These day-to-day stimulations may appear trivial to us but it’s pretty much a blow by blow type of stimulation for newborns. Uncomfortable feelings and stress start to build up and this ambien for sleep would cause a baby to need a good cry to release these pent-up feelings.

Developmental frustrations

It is in our nature to want to be competent and great at what we do. But for babies, the intent from mastering a new skill can get frustrating for them. Often parents will find that their baby goes through a period of high fussiness while their baby struggle to learn a new skill. Then once the skill is mastered, their baby seems happier until another bout of new milestone comes around again.

During this period, parents often claim that their baby’s increased fussiness is due to teething. But it isn’t always so. This fussiness sometimes these developmental frustrations may take weeks and becomes a source of continual stress for babies.

Physical pain

If you suspect that your baby’s crying is due to an illness or physical pain, it would be advisable to get your doctor’s opinion and diagnosis for it. If your baby is in physical pain, then do what it takes to help your baby relax by changing position, a feeding or giving a gentle massage.

However, if you suspect that emotional stress is causing the crying, then holding your crying baby would be most effective to help your baby heal. Allow him to cry in your arms as long as he needs to.

Again, teething pain could be possible and it may cause discomfort in some babies so they become whiny and fussy. But teething is not likely to make a baby cry inconsolably for an hour.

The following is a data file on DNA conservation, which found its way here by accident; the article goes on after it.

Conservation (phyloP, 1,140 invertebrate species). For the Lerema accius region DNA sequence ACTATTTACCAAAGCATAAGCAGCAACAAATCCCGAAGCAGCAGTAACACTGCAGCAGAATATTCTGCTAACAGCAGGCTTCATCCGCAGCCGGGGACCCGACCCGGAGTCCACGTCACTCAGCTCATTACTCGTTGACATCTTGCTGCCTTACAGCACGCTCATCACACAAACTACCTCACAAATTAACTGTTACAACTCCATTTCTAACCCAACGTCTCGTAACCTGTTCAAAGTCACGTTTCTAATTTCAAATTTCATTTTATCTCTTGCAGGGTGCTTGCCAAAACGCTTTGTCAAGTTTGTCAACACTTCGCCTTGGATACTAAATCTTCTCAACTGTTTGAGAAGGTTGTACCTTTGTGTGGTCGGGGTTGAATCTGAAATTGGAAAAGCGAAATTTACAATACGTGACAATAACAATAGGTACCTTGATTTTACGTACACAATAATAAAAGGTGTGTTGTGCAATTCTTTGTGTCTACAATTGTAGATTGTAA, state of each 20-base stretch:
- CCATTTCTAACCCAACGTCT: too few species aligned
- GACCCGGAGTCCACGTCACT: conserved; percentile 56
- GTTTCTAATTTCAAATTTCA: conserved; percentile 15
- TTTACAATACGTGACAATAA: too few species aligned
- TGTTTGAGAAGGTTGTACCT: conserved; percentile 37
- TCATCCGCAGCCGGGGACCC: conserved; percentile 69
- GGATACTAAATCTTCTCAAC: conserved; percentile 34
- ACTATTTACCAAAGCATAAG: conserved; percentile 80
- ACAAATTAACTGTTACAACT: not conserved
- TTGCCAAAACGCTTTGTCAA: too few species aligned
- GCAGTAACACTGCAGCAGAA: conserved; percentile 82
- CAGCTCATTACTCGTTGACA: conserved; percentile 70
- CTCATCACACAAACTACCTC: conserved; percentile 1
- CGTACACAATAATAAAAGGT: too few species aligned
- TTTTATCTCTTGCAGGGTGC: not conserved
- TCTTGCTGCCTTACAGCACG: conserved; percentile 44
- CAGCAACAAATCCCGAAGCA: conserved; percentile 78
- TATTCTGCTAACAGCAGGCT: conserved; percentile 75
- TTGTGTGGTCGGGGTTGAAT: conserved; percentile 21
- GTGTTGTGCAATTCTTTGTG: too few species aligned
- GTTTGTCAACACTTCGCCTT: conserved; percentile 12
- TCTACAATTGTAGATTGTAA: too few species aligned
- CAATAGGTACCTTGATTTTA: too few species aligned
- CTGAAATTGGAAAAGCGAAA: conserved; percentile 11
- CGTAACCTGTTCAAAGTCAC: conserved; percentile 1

Emotional pain always accompanies physical pain because babies probably feel frightened and confused when they are in pain. The crying can last longer than the actual physical pain itself. – from the book The Aware Baby by Aletha Solter, Ph.D.

Other frightening experiences

There are things that take place that are beyond our control. The illness or death of a parent or separation after birth (even for a day) can cause a lot fear and confusion in young babies. Since babies are particularly vulnerable to their caregiver’s moods and feelings, they will be anxious in a highly stressful home where parents are anxious, depressed and absorbed in their own problems.

Some babies get upset even in a stress-free environment because due to their temperament that differentiates how they react to stressful events. Changes in routine, being in loud places, and on-the-go type of lifestyle can be distressing for them. If your baby is highly sensitive, go for predictable routine and peaceful environment to reduce her stress level.

Being treated like an object or a doll – getting picked up and passed around with no warning, getting their cheeks pinched and ridiculed can also be an additional source of stress for your baby.

Moving house, traveling, new daycare, new caregiver are also other sources of frightening experience that adds to the source of stress for babies.

Now that we know where the sources come from, we can try our best to keep the stress level to a minimum therefore reducing our baby’s need to cry. When we know why the possible reasons for our babies to cry after all their immediate needs have been met, we are able to support the crying and give our baby as much emotional safety to heal from stress. Our babies can become calmer and feeling more secured. Their bodies are more in a relaxed mode hence enabling them to sleep more peacefully for naps and at night.